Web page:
Apple kicked off the month of August with a new update for the company’s eternal living room “hobby,” the Apple TV, with a 4.3 update that finally allows the streaming of purchased television shows -- both those purchased from the tiny box as well as those bought in the past. Here’s a look at this and other new features.
It appears iCloud is starting to happen. iOS 4.3.3 firmware update for Apple TV went live a few minutes ago, and it quietly delivers some very cool features. The update adds support for the video hosting service Vimeo, which is cool, but here is the big wow: you can now buy TV shows through Apple TV, instead of just renting them.
Since the Apple TV has negligible built-in storage, when you purchase a TV show through the set-top box, it is presumably streaming to you from a cloud-based storage locker. Which is full of awesome.
Apple TV may be a hobby for Cupertino, but Google TV devices are a nightmare for manufacturers.
Logitech, manufacturer of the Google TV enabled Revue, recently admitted to "very modest sales" of the set top device in the last quarter. So modest, in fact, that numbers were actually upside down during the quarter, with returns outpacing new sales. Which is never good. Logitech is countering by reducing the price of the Revue from $249 to an Apple TV-ish price of $99; this massive price slash will cost Logitech $34 billion in one time charges, which is really never good.
In addition to OS X Lion, Apple graced us with refreshed MacBook Air and Mac mini models last week, adding Intel Sandy Bridge processors and Thunderbolt I/O to the diminutive dynamic duo. But nothing is perfect, and there are a few things we’d like to change about the Mac mini in particular -- so read on and find out how.
Thanks to some digging in the SDK, it appears users will be able to pair a Bluetooth keyboard with their Apple TV when iOS 5 is released. The findings indicate the option will be available on the $99 Apple TV, and could herald the coming of some real apps for the set top device.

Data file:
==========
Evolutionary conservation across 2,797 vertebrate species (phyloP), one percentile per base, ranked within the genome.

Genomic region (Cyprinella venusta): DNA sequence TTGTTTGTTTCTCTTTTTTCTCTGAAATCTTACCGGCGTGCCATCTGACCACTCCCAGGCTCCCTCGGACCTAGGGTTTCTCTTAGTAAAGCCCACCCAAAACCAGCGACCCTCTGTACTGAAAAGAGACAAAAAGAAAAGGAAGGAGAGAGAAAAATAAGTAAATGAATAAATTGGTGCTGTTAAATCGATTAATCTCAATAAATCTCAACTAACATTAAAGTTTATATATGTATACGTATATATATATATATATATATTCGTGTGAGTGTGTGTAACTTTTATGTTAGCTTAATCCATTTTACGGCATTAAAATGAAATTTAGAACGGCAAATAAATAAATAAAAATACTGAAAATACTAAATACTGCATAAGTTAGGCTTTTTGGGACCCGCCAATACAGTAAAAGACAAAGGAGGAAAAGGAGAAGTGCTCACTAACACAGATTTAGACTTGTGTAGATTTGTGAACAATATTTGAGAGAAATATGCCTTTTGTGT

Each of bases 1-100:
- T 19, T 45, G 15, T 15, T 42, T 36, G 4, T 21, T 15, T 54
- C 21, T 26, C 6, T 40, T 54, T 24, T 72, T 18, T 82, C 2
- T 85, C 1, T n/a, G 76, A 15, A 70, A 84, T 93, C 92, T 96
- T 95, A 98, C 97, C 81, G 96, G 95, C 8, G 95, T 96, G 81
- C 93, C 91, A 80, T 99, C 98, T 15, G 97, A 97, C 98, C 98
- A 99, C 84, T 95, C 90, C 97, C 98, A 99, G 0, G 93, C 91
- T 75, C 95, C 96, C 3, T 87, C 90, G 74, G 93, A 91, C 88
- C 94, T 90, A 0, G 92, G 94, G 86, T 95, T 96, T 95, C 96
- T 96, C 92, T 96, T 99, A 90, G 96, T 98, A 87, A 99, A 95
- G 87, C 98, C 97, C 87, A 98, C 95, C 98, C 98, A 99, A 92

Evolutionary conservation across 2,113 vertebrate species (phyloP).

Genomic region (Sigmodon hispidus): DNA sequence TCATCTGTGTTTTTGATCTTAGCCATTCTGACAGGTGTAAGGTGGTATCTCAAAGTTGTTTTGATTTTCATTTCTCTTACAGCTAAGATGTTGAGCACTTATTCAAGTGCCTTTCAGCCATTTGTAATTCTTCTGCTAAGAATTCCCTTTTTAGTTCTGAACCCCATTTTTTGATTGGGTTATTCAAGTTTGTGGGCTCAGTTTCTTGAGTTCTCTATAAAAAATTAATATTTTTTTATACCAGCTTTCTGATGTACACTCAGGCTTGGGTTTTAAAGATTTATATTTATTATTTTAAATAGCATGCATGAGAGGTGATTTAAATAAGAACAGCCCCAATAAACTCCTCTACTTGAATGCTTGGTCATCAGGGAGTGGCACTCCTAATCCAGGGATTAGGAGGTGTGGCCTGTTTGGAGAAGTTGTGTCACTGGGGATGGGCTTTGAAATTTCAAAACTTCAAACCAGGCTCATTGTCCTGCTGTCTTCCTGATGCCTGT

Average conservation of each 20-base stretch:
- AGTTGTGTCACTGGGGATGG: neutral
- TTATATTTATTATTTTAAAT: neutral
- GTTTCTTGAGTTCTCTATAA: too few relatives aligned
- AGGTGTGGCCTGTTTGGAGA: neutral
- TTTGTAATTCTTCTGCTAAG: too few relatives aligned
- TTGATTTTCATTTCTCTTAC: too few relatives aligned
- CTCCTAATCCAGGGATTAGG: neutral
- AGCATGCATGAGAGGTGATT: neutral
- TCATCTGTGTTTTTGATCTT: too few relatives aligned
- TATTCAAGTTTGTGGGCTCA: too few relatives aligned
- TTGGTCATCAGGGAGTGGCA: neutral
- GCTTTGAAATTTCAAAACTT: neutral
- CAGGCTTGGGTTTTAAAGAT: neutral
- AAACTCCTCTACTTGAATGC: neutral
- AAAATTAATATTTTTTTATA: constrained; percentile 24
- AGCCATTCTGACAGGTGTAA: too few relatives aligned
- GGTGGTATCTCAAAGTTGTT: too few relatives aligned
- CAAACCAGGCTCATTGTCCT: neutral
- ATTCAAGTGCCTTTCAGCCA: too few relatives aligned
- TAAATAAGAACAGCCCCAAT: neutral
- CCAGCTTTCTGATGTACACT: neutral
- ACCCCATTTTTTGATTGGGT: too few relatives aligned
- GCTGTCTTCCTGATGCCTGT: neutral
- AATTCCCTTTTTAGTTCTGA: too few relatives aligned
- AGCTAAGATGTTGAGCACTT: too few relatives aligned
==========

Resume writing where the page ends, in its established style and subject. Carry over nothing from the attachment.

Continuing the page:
Safari on a HD widescreen TV? Yes please. We can dream, right?
While the rumor mills never sleep and constantly churn out new Apple stories, especially as we get closer and closer to release dates, there comes a time when the same story shows up everywhere and becomes conventional wisdom. Are we at that point with the iPhone 5? It kinda feels like it, so here's some news about your soon-to-be favorite new handset and more in the hottest Apple stories we've touched this week.
High definition video is one of the biggest reasons to own an Apple TV. But, if your internet connection doesn’t support the bandwidth needs of HD video rentals, you’re pretty much out of luck. Fortunately, you can still rent videos in standard definition quality from Apple (and at a cheaper price, too!) on your Apple TV.
Watching movies and TV shows on your Mac is cool, but no matter what you’re watching, we guarantee it’s much cooler on a 52-inch HDTV than a 13-inch MacBook. We’ve all figured out how to get video, music and movies on our Macs, but getting those zeros and ones from our Macs to our TVs has always been more challenging. That’s where Playback comes in handy, simplifying what was once a complicated process by essentially acting as a software version of Apple TV. As long as you have some compatible hardware, you’ll be streaming all your photos, music, and more in a matter of minutes.
Remember the Apple Digital AV Adapter? Imagine that functionality, except wireless, and you've got AirPlay Mirroring. Mentioned in passing in Monday's Keynote, this sweet little bit o' kit lets you see iPad content on your TV, as long as you've got an Apple TV hooked up to it.
Over the course of 10 generations, Apple has turned the quaint music player software into a veritable media monolith -- complete with apps, video, books and even a virtual storefront where you can buy them all. But with each new version, subtle new features are often introduced and overlooked by the average user.